Tips to escape a sinking car, according to TFD

TROY, Ala. (TROJANVISION) — Some may consider it an irrational fear, but many people worry about what to do if their car should be submerged underwater.

Troy Fire Department Deputy Chief Curtis Shaver says there is no one answer.

“When a vehicle becomes submerged, or when a vehicle enters a body of water, there are so many other dynamics,” Shaver said. “That is why it is so hard for organizations and fire departments to say, ‘always just do this.'”

Shaver does say there are some basic things to remember if your car becomes submerged.

“Remain calm, undo your seat belt, let your window down, and get out of the vehicle as fast as possible.”

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When a car hits the water, it will float for a short period of time depending on the type of car it is. In order to escape, Shaver warns not to break the windshield. Instead, let down the side windows.

“Most of the time they will operate, but there is a point where they won’t. So now you have the dynamic of there’s glass between you and exiting if you can’t let the window down. That’s when you have to break a window.”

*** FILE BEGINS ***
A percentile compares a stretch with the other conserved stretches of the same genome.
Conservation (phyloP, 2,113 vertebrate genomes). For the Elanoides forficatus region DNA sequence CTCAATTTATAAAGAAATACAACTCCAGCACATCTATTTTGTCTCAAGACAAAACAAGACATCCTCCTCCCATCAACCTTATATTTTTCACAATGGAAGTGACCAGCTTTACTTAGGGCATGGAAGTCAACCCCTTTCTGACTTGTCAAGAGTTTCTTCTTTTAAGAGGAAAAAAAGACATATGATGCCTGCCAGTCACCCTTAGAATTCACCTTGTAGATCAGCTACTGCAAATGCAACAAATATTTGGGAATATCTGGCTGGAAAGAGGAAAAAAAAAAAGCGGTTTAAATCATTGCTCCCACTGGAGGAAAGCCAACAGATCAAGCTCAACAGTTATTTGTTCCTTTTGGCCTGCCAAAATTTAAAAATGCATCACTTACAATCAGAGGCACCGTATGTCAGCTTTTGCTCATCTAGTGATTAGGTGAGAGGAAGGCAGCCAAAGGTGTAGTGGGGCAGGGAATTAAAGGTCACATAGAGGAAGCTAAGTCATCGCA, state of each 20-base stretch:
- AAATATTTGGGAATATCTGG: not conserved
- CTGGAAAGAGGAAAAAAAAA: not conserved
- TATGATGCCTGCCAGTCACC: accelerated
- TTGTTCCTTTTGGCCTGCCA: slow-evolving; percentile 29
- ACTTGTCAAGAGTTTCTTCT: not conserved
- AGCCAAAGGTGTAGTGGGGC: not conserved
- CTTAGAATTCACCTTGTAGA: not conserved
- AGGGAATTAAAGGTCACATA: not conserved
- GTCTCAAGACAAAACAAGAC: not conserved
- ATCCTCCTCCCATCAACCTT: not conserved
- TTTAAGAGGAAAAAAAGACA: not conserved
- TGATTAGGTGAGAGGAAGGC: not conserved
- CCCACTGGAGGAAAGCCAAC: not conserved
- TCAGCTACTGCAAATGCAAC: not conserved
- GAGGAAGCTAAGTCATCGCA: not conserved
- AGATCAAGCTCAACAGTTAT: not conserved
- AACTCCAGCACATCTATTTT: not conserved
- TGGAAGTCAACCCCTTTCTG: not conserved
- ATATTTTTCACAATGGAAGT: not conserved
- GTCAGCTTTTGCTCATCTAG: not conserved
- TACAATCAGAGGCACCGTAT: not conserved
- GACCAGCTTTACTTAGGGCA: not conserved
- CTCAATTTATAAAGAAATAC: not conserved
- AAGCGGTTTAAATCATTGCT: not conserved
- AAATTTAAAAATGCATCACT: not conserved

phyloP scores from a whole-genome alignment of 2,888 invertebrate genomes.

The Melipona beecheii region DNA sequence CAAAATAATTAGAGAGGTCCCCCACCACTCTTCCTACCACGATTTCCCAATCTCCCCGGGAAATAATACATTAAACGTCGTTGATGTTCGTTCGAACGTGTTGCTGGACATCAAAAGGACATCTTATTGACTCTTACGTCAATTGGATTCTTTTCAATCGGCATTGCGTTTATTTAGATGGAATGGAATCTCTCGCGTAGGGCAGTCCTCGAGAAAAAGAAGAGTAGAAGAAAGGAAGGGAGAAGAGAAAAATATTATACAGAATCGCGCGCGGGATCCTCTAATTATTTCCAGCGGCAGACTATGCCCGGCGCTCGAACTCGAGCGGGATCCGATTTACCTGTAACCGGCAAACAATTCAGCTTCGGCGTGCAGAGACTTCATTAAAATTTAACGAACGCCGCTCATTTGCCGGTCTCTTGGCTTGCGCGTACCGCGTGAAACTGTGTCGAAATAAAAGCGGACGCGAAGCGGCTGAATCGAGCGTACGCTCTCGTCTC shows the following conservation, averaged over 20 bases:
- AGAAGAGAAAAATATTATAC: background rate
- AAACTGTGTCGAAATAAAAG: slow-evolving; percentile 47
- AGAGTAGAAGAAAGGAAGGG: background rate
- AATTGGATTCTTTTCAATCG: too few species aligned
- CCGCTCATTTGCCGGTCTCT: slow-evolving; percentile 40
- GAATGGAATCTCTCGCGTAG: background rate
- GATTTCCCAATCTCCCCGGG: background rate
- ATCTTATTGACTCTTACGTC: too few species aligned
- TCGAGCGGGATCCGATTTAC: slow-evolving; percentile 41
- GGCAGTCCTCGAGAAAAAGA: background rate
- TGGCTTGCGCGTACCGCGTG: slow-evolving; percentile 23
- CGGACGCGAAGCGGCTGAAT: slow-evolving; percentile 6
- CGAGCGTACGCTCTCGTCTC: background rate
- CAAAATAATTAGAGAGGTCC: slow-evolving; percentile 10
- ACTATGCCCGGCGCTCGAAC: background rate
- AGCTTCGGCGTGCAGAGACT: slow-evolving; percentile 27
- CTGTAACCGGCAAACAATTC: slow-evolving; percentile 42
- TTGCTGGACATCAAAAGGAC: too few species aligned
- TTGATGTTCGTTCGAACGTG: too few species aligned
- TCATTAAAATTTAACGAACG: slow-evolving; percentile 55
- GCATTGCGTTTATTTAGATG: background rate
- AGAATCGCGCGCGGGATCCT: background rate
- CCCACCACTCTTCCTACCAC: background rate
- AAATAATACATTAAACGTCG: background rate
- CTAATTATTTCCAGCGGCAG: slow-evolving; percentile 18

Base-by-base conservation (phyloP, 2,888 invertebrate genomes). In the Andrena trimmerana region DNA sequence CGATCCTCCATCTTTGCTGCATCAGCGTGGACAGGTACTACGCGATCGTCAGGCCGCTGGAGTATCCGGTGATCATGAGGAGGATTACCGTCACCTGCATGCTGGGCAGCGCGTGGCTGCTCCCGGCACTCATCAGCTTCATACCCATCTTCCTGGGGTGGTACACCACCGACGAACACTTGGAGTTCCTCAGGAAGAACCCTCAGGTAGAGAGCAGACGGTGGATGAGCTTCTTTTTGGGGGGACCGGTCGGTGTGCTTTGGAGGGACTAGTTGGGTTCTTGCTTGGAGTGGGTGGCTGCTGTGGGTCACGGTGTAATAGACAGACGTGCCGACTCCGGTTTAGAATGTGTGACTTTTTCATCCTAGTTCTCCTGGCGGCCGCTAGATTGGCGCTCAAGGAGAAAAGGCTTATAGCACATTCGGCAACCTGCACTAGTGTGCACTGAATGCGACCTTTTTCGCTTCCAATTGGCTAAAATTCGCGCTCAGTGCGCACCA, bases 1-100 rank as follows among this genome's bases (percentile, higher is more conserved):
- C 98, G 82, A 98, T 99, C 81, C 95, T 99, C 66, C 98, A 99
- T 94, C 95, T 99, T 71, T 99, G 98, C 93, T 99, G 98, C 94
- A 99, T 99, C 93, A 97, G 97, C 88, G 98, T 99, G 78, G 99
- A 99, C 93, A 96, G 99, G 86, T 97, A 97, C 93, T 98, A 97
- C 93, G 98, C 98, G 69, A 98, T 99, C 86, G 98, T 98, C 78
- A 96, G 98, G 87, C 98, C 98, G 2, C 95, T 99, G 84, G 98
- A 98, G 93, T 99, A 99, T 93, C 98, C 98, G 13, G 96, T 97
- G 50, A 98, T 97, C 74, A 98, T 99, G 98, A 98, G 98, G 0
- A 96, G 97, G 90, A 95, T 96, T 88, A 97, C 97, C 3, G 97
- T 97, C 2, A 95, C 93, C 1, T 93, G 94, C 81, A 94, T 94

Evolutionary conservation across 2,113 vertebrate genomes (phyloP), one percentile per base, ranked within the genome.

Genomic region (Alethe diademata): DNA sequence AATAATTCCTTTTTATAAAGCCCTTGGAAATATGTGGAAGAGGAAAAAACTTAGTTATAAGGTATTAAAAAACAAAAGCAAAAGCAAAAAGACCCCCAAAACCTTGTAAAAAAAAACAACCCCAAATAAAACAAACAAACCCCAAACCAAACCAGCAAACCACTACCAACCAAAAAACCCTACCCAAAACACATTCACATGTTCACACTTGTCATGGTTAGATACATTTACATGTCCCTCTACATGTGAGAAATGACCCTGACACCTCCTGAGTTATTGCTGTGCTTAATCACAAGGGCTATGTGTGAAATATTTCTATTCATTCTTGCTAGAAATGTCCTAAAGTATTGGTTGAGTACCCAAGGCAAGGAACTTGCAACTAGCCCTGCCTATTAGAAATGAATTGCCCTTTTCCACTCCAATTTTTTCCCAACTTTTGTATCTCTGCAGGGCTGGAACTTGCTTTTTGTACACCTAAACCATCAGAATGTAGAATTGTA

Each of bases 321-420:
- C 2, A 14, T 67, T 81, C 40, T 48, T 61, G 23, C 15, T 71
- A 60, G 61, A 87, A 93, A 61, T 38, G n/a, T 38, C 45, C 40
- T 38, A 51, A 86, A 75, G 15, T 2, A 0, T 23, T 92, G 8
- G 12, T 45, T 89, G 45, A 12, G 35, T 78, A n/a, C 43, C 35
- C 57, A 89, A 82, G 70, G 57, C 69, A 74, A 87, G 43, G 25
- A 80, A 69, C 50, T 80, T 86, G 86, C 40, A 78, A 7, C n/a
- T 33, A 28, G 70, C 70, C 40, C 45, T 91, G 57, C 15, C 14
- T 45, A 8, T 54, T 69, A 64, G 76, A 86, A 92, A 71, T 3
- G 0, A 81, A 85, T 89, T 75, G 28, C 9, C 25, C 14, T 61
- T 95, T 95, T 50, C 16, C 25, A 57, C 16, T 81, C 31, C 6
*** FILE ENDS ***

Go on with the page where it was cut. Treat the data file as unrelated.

Shaver recommends having a safety hammer in your car at all times. Safety hammers can be purchased at many stores including Walmart and Amazon. You can also use your keys or any other sharp object you have with you.

No matter what object you use, always aim for the corner of the side window.

“Your side windows are what we call a safety glass and they shatter to little pieces,” Shaver explained. “Some of the newer ones are laminated making them a little stronger and harder to get through, but that is still your way out.”

Although it is important to call law enforcement, Shaver urges people to wait until they have escaped the vehicle before calling 9-1-1.

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“If you have the ability to let the window down and you can get out, you need to be doing that and not calling 911. We’re not telling someone to not call 911, but we don’t want you wasting time dialing 911 when you could be getting out.”

According to the National Institute of Health, about 11% of drownings are a result of submerged vehicles.

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